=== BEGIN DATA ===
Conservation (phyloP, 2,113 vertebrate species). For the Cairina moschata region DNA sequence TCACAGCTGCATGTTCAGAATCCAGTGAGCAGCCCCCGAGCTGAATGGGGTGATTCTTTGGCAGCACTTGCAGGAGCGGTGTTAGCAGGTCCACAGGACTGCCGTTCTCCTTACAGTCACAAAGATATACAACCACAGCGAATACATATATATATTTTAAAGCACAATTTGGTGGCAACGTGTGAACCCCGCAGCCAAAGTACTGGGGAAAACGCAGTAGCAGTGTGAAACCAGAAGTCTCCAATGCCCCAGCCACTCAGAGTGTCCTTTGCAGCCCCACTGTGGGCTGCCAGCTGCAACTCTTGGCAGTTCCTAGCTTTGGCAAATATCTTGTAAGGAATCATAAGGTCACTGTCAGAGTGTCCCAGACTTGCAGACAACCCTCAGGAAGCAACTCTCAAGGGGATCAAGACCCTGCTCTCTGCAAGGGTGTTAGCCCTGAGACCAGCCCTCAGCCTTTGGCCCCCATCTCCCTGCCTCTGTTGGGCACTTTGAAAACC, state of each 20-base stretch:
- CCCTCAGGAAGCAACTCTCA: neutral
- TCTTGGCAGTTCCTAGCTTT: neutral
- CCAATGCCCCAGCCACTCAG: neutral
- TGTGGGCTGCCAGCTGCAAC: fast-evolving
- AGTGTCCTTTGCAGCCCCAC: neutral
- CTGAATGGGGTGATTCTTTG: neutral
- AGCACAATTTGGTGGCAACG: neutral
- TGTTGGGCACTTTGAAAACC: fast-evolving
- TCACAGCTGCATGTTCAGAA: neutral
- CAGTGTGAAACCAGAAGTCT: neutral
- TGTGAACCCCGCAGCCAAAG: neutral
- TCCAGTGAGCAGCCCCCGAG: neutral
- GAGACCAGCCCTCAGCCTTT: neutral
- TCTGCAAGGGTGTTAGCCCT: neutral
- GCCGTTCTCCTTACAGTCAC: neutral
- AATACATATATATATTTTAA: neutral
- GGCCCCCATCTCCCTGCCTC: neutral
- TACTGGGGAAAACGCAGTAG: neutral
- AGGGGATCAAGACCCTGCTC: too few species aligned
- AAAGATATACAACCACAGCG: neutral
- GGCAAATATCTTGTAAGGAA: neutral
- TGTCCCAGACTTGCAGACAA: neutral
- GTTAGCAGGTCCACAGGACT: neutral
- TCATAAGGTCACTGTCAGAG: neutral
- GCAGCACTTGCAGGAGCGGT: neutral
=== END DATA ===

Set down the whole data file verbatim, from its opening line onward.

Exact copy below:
Conservation (phyloP, 2,113 vertebrate species). For the Cairina moschata region DNA sequence TCACAGCTGCATGTTCAGAATCCAGTGAGCAGCCCCCGAGCTGAATGGGGTGATTCTTTGGCAGCACTTGCAGGAGCGGTGTTAGCAGGTCCACAGGACTGCCGTTCTCCTTACAGTCACAAAGATATACAACCACAGCGAATACATATATATATTTTAAAGCACAATTTGGTGGCAACGTGTGAACCCCGCAGCCAAAGTACTGGGGAAAACGCAGTAGCAGTGTGAAACCAGAAGTCTCCAATGCCCCAGCCACTCAGAGTGTCCTTTGCAGCCCCACTGTGGGCTGCCAGCTGCAACTCTTGGCAGTTCCTAGCTTTGGCAAATATCTTGTAAGGAATCATAAGGTCACTGTCAGAGTGTCCCAGACTTGCAGACAACCCTCAGGAAGCAACTCTCAAGGGGATCAAGACCCTGCTCTCTGCAAGGGTGTTAGCCCTGAGACCAGCCCTCAGCCTTTGGCCCCCATCTCCCTGCCTCTGTTGGGCACTTTGAAAACC, state of each 20-base stretch:
- CCCTCAGGAAGCAACTCTCA: neutral
- TCTTGGCAGTTCCTAGCTTT: neutral
- CCAATGCCCCAGCCACTCAG: neutral
- TGTGGGCTGCCAGCTGCAAC: fast-evolving
- AGTGTCCTTTGCAGCCCCAC: neutral
- CTGAATGGGGTGATTCTTTG: neutral
- AGCACAATTTGGTGGCAACG: neutral
- TGTTGGGCACTTTGAAAACC: fast-evolving
- TCACAGCTGCATGTTCAGAA: neutral
- CAGTGTGAAACCAGAAGTCT: neutral
- TGTGAACCCCGCAGCCAAAG: neutral
- TCCAGTGAGCAGCCCCCGAG: neutral
- GAGACCAGCCCTCAGCCTTT: neutral
- TCTGCAAGGGTGTTAGCCCT: neutral
- GCCGTTCTCCTTACAGTCAC: neutral
- AATACATATATATATTTTAA: neutral
- GGCCCCCATCTCCCTGCCTC: neutral
- TACTGGGGAAAACGCAGTAG: neutral
- AGGGGATCAAGACCCTGCTC: too few species aligned
- AAAGATATACAACCACAGCG: neutral
- GGCAAATATCTTGTAAGGAA: neutral
- TGTCCCAGACTTGCAGACAA: neutral
- GTTAGCAGGTCCACAGGACT: neutral
- TCATAAGGTCACTGTCAGAG: neutral
- GCAGCACTTGCAGGAGCGGT: neutral